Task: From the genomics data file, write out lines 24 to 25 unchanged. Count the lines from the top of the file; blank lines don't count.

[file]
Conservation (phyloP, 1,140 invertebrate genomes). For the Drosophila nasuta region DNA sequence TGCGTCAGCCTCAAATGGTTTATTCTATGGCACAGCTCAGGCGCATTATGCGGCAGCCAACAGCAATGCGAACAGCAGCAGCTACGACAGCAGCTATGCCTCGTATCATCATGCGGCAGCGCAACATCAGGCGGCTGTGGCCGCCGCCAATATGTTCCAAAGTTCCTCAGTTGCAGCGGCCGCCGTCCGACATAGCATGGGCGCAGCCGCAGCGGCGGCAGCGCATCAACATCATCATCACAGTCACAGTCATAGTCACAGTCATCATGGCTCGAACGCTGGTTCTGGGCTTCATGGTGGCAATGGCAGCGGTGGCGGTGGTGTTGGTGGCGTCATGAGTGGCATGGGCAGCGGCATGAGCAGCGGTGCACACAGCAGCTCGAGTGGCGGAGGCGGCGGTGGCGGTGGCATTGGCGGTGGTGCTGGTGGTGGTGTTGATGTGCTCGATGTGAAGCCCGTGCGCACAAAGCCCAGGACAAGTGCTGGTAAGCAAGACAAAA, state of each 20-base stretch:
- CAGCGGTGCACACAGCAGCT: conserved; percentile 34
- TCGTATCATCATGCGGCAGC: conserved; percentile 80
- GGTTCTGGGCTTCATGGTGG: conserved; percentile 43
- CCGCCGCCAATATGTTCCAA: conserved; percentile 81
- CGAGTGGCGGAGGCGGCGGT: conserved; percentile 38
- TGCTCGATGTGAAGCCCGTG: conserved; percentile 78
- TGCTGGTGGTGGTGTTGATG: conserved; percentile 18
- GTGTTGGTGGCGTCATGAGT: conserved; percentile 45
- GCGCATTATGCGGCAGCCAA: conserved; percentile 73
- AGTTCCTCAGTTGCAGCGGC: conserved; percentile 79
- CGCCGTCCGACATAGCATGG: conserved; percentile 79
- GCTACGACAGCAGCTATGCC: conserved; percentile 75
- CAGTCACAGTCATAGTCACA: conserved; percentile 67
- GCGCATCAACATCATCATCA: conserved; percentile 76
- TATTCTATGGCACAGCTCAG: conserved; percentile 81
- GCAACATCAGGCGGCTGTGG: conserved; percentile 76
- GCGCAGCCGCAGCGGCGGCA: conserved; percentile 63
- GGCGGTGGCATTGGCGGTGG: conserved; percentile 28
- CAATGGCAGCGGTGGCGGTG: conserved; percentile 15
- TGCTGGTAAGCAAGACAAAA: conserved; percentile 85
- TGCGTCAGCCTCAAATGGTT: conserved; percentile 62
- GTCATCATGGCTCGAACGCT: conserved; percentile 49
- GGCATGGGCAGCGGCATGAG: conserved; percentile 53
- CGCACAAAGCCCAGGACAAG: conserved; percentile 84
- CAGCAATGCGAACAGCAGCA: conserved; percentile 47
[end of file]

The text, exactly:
- GGCATGGGCAGCGGCATGAG: conserved; percentile 53
- CGCACAAAGCCCAGGACAAG: conserved; percentile 84